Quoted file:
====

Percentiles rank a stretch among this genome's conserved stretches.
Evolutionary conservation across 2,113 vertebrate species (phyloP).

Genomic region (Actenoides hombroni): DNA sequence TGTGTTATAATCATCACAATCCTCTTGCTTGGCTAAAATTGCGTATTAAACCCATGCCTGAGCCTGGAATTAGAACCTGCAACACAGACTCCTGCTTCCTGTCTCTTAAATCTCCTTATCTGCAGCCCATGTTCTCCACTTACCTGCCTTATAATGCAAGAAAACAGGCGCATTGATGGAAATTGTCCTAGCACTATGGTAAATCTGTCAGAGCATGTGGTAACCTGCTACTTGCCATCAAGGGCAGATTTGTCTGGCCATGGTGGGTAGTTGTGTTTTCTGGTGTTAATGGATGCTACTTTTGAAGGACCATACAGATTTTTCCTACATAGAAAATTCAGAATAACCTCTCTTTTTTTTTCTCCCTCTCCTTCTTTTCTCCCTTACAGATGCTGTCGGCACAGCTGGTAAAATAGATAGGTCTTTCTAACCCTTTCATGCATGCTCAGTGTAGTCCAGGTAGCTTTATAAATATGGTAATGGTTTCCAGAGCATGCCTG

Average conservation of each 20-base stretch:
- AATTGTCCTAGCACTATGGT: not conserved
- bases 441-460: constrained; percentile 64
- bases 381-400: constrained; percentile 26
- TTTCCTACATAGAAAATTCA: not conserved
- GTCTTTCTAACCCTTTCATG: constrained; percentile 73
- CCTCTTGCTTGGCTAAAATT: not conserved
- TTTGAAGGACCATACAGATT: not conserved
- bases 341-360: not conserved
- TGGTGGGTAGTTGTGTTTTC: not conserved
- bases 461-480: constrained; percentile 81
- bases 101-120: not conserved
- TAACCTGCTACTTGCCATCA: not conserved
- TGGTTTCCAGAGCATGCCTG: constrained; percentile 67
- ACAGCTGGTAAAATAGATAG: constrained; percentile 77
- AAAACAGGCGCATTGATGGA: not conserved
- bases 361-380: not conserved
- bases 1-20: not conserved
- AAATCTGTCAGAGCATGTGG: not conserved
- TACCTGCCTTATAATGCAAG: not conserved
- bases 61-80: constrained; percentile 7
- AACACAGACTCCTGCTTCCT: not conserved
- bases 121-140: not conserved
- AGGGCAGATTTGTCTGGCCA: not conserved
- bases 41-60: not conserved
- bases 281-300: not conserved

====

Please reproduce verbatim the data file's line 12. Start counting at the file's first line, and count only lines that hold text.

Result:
- bases 341-360: not conserved